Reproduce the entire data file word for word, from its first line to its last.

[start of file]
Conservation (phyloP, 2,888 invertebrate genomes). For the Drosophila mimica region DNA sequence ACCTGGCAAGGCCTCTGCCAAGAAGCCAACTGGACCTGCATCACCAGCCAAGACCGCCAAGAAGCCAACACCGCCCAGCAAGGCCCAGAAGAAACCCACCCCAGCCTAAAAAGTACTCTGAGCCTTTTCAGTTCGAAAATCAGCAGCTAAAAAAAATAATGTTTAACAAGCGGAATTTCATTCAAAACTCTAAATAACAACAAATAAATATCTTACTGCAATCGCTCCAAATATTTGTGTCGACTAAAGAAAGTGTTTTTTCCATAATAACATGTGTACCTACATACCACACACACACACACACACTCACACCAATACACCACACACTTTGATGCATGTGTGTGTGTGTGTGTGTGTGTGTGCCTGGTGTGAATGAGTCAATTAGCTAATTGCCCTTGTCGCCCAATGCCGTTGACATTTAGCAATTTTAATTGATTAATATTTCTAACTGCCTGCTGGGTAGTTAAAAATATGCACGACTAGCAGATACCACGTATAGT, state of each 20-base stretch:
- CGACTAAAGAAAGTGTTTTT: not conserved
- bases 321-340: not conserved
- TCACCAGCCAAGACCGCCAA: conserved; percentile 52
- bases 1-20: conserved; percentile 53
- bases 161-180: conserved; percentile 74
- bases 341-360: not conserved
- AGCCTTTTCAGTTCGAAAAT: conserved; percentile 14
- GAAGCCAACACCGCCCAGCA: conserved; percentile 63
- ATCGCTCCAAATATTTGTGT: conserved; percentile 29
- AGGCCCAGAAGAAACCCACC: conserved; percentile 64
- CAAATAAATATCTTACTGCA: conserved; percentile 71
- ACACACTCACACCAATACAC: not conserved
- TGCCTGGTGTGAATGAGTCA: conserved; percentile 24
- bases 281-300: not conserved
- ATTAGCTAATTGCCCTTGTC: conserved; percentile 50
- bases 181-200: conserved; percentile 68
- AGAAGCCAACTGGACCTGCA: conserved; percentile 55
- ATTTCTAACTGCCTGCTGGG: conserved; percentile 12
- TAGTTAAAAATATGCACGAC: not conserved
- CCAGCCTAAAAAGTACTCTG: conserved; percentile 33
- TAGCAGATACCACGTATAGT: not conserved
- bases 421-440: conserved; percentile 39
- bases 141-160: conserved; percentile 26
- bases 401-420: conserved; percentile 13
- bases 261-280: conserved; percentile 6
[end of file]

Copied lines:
Conservation (phyloP, 2,888 invertebrate genomes). For the Drosophila mimica region DNA sequence ACCTGGCAAGGCCTCTGCCAAGAAGCCAACTGGACCTGCATCACCAGCCAAGACCGCCAAGAAGCCAACACCGCCCAGCAAGGCCCAGAAGAAACCCACCCCAGCCTAAAAAGTACTCTGAGCCTTTTCAGTTCGAAAATCAGCAGCTAAAAAAAATAATGTTTAACAAGCGGAATTTCATTCAAAACTCTAAATAACAACAAATAAATATCTTACTGCAATCGCTCCAAATATTTGTGTCGACTAAAGAAAGTGTTTTTTCCATAATAACATGTGTACCTACATACCACACACACACACACACACTCACACCAATACACCACACACTTTGATGCATGTGTGTGTGTGTGTGTGTGTGTGTGCCTGGTGTGAATGAGTCAATTAGCTAATTGCCCTTGTCGCCCAATGCCGTTGACATTTAGCAATTTTAATTGATTAATATTTCTAACTGCCTGCTGGGTAGTTAAAAATATGCACGACTAGCAGATACCACGTATAGT, state of each 20-base stretch:
- CGACTAAAGAAAGTGTTTTT: not conserved
- bases 321-340: not conserved
- TCACCAGCCAAGACCGCCAA: conserved; percentile 52
- bases 1-20: conserved; percentile 53
- bases 161-180: conserved; percentile 74
- bases 341-360: not conserved
- AGCCTTTTCAGTTCGAAAAT: conserved; percentile 14
- GAAGCCAACACCGCCCAGCA: conserved; percentile 63
- ATCGCTCCAAATATTTGTGT: conserved; percentile 29
- AGGCCCAGAAGAAACCCACC: conserved; percentile 64
- CAAATAAATATCTTACTGCA: conserved; percentile 71
- ACACACTCACACCAATACAC: not conserved
- TGCCTGGTGTGAATGAGTCA: conserved; percentile 24
- bases 281-300: not conserved
- ATTAGCTAATTGCCCTTGTC: conserved; percentile 50
- bases 181-200: conserved; percentile 68
- AGAAGCCAACTGGACCTGCA: conserved; percentile 55
- ATTTCTAACTGCCTGCTGGG: conserved; percentile 12
- TAGTTAAAAATATGCACGAC: not conserved
- CCAGCCTAAAAAGTACTCTG: conserved; percentile 33
- TAGCAGATACCACGTATAGT: not conserved
- bases 421-440: conserved; percentile 39
- bases 141-160: conserved; percentile 26
- bases 401-420: conserved; percentile 13
- bases 261-280: conserved; percentile 6